I agree that I found the eye-witness accounts of this week’s readings somewhat problematic. Can we trust their interpretations as truth? Or are we to see them as simply interpretations and not the truth? These are difficult (if not impossible) questions to answer. And as historians, I think it is difficult to separate ourselves from more “factual-based” sources rather than relying on the words, beliefs, and thoughts of one individual. And yet, as Kate argued in a comment on my own blog, viewing these accounts as anthropologists allows us to see the merit in such eye-witness accounts. Perhaps then, we need to put our anthropological thinking caps on and appreciate the eye-witness account for the glimpse it can provide into any given culture. Certainly it is difficult to not question the validity of such accounts but I nevertheless believe that these more anthropological than historical sources can be useful to us as historians if we allow them to be.
I am wondering if Darnton, in his relying on one source writing in retrospect and acknowledging this, was less writing a historical account of one incident than using the incident to write a historical account of a culture. He quickly proceeds from the particular incident to making well-supported arguments for French attitudes towards animals and the situation surrounding French printers during this time. While it is legitimate to question the historicity of the actual event, I am wondering whether the event is really the piece of history being considered, or whether the actual historical element being analyzed is the account of the event by Contat, and he is tying this to cultural currents.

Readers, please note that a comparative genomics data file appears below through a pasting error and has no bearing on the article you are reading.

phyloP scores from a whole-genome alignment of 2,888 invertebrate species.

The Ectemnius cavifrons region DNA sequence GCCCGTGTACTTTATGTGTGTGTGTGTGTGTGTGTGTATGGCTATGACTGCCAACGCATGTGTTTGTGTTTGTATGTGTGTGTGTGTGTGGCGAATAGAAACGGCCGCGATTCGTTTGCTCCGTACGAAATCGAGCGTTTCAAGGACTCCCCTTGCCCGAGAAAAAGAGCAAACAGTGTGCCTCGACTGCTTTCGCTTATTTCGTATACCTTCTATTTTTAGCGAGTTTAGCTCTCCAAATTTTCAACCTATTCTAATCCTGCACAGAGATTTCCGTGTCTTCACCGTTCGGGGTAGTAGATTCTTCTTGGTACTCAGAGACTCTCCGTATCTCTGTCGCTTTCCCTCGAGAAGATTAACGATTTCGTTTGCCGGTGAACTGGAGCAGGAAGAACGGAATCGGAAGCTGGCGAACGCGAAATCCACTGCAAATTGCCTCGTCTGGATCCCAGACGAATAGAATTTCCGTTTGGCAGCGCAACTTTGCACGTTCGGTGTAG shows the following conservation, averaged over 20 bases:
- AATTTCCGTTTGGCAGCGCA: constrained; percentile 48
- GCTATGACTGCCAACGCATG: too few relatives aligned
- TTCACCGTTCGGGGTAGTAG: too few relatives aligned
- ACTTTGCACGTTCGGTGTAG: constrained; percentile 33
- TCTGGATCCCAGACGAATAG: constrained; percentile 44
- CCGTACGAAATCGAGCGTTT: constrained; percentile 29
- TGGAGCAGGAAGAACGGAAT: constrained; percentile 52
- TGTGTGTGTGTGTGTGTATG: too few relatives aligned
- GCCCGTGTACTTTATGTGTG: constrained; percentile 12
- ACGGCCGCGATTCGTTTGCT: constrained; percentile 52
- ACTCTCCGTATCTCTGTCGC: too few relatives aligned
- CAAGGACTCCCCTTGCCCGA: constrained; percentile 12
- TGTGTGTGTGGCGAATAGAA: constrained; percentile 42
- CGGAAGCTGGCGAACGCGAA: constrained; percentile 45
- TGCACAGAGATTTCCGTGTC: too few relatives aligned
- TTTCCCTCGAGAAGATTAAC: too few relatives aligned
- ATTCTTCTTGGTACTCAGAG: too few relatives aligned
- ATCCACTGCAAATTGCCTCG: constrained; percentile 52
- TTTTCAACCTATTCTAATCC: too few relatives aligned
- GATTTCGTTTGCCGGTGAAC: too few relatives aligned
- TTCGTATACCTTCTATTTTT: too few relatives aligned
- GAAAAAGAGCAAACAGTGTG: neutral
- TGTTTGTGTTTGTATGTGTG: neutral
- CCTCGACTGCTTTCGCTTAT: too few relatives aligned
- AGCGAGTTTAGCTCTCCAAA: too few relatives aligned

I, too, had a similar takeaway from this week’s readings. I thought they both emphasized the importance of viewing events and individuals from within the context in which they occurred or existed. I think one of the benefits of anthropology is that it aids us (historians) in that pursuit.
However, I also struggle with understanding the value of works that may not be fact-based. What can we gain if we are not sure how “true” these events were. Adversely, what could be lost if we dismiss these records based on the absence of valid sources? Perhaps it is a matter of cross-referencing these sources against others from the time (if available) and in doing so, being able to pull out something of value from these accounts of past cultures.
¬¬I agree with this post and all the comments above, that there is an issue of trueness regarding this anthological approach. I think this issue needs to be considered with the author’s claim. For Darnton, I second that he makes a strong claim (Frenchness) with little support and thus he cannot convince audience enough. However, I wonder, do they believe their stories were the only truth, or do they aware that it was possible to make wrong interpretations? Anthropology has been criticized to be a foreign lens seeing the third world from 19th century, I think it is important to keep this understanding in mind that as a foreigner (or a modern historian), a researcher needs to be more careful to interpret meanings and others’ culture world.